The Value in Repetition and Cyclical Learning for the Child with Special Needs

The Value in Repetition and Cyclical Learning for the Child with Special NeedsWelcome to Day 27 of the 31 Days of Random Reflections on Raising and Homeschooling a Child with Special Needs. You can find the main page for this series here.

In an age where everyone strives for more, more, more, I encourage you to do less, less, less, then repeat.

I will write that again.

In an age where everyone strives for more, more, more, I encourage you to do less, less, less, then repeat.

You might feel you must do everything you find online, but your child can learn more with less.

If you’ve been on this site for a while, you already know that I am not of the strict “drill and kill” mindset

However, I have found much success in the repetition of simple activities over an extended amount of time.

There is enormous value in repetition for learning, specifically if it’s followed-through without pressure. If the learning is also cyclical (i.e.: teach, move on to other lessons, return to the concept, repeat), retention is even greater.

Repetition, as I speak of it here, is different from rote memorization. What I’m referring to is the repeated practice of a skill, task, or concept with the intention of naturally (not incessantly) retaining, internalizing, and generalizing it. Repetition, as I refer to it here, allows for learning to be stored in long-term memory — not just in working-/short-term memory.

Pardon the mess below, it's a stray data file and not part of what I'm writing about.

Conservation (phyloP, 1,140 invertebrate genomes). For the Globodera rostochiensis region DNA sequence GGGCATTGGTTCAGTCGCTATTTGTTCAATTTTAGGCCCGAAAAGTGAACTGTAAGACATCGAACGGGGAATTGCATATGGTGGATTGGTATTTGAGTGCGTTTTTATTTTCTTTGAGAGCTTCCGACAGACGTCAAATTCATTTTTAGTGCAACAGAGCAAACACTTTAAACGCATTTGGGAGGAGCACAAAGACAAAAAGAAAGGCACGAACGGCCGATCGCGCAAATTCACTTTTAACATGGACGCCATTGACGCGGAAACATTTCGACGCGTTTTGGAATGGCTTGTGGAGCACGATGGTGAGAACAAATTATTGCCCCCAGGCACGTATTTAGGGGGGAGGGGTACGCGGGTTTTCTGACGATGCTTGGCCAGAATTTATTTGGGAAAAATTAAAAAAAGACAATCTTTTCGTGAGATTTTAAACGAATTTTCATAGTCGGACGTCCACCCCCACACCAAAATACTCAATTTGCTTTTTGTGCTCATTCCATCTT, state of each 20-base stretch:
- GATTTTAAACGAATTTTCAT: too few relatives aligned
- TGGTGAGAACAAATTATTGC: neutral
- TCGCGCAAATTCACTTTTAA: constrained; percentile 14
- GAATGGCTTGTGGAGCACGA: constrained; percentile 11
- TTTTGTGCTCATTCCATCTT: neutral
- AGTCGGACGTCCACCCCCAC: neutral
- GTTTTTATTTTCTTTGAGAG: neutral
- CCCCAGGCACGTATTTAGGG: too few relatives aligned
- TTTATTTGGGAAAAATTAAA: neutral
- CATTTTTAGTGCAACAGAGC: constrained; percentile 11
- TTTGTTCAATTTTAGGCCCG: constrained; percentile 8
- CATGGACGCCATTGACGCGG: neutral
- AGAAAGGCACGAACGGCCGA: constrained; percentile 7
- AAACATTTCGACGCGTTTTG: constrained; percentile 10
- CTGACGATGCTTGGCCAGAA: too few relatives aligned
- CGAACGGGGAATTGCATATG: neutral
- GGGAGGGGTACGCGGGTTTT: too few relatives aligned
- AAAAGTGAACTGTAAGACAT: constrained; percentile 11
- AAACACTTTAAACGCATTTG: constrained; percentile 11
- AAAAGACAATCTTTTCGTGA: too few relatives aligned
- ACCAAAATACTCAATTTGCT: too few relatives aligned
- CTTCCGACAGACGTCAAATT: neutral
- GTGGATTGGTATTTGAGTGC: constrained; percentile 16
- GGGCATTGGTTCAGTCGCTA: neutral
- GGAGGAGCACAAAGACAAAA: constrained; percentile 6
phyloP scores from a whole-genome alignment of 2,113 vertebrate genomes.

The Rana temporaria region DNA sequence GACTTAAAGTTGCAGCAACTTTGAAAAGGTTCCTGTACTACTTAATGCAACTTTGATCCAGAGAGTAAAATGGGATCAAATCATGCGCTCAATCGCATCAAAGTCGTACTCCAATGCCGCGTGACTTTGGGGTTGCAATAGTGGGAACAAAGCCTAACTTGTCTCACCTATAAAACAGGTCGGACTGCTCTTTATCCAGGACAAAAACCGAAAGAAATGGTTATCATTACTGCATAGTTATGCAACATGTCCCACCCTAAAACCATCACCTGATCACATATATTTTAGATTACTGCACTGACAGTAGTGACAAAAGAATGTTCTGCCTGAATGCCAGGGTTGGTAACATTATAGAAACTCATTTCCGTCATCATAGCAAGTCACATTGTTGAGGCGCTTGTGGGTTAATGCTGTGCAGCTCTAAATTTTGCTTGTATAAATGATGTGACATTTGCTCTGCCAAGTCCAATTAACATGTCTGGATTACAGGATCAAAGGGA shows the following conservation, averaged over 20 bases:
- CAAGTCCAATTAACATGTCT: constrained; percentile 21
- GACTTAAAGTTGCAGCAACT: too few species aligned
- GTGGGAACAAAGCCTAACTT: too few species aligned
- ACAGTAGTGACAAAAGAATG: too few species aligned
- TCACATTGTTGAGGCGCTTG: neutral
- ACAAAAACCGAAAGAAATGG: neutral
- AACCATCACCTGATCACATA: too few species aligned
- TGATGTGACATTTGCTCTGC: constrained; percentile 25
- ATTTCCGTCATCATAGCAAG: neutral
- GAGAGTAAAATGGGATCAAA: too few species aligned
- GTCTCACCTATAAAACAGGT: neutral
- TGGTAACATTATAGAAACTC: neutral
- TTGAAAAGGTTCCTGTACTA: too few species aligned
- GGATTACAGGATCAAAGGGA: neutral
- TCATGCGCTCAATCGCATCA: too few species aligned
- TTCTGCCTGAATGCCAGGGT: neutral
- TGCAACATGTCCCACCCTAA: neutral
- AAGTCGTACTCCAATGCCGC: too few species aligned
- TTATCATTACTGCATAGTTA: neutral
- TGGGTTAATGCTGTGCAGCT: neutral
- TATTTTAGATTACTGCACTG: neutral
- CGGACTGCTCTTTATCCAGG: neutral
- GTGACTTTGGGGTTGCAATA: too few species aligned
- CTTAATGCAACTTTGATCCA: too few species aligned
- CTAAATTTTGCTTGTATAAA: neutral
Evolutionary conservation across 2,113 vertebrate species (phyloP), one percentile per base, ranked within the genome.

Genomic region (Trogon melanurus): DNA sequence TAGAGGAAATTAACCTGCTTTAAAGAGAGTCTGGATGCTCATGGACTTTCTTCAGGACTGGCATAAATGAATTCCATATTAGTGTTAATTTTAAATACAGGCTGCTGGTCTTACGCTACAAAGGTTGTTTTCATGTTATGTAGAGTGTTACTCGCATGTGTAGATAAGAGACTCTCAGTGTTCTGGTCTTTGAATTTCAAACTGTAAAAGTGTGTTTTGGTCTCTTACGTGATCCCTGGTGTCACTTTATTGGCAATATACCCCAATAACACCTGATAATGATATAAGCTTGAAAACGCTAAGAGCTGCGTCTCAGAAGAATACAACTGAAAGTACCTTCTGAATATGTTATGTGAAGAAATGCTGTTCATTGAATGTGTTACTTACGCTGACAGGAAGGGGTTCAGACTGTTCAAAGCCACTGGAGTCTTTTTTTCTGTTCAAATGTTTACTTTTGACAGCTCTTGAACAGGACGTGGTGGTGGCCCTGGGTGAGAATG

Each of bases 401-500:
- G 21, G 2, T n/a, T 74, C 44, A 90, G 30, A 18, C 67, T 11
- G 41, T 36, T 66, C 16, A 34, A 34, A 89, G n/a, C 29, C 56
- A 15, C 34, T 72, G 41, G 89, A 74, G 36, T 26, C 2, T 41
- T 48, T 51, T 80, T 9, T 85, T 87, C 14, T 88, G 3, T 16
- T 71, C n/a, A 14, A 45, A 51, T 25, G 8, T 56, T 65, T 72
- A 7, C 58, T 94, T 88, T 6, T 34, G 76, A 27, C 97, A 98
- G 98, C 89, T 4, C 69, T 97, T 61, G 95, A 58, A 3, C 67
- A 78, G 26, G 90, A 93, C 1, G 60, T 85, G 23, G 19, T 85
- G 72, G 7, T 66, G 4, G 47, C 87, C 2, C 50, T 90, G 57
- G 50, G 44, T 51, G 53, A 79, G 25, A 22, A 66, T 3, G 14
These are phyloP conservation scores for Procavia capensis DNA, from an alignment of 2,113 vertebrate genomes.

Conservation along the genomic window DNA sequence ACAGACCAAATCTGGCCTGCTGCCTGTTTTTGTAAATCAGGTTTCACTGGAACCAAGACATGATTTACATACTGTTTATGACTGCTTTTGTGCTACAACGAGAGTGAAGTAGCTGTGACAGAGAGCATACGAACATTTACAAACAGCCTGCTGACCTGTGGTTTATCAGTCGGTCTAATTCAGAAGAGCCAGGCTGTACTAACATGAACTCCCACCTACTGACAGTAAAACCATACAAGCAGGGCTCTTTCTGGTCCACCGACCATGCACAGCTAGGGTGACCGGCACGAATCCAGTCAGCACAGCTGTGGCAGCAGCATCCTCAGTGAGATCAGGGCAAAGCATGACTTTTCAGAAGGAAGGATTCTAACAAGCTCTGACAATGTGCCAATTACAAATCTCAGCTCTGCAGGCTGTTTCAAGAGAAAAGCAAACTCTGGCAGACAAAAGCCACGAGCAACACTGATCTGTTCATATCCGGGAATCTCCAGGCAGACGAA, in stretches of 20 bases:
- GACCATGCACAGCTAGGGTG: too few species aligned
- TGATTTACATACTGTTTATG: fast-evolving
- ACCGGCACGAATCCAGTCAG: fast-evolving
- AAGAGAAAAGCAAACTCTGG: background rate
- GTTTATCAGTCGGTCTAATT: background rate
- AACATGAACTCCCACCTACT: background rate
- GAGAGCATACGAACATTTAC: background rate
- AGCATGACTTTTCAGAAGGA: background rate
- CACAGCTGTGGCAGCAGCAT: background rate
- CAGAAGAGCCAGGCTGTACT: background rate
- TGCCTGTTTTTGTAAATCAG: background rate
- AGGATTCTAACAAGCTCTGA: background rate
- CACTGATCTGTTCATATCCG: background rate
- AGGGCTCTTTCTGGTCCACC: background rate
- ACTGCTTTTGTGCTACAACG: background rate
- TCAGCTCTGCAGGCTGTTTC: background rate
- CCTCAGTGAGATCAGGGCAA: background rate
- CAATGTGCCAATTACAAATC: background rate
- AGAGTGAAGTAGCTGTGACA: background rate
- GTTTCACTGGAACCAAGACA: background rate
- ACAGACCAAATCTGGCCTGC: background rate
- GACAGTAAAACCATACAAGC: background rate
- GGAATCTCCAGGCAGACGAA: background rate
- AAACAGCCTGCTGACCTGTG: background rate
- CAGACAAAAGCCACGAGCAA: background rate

Note: We can get deep into this discussion with studies backing up this idea and others disproving it. However, I’m not going to get technical about it within the scope of this series. What I share below is my perspective based on my personal experience with my son.


These definitions guide the views in this article:

The Merriam-Webster dictionary defines repetition as “the act of saying or doing something again.”

It defines memorization as: “to learn (something) so well that you are able to remember it perfectly.”

It defines cyclic as: “happening again and again in the same order : happening in cycles.”

Rote [learning] or rote [memorization] is defined as: “an established and often automatic or monotonous series of actions followed when engaging in some activity.”

How I use repetition in our homeschool

Repetition is strong in our home. I am sure if I break down our day, I’ll find that I repeat everything we do.

Here are some examples from our home:

  • To build receptive language. Receptive language is understanding language that is either read or heard spoken. When I introduce a new word or phrase, I repeat it, along with the corresponding ASL sign, over a span of weeks before ever expecting my son to fully understand its meaning. I also reinforce the words/phrases through songs. These days, the learning happens much quicker. Sometimes our son shows understanding immediately, but I repeat just the same to ensure full acquisition of the concept.
  • To learn ASL signs. We also repeat ASL signs hand-over-hand for weeks before expecting our son to independently produce them on his own. Sometimes we modify the sign to accommodate for his physical challenges, but we repeat often.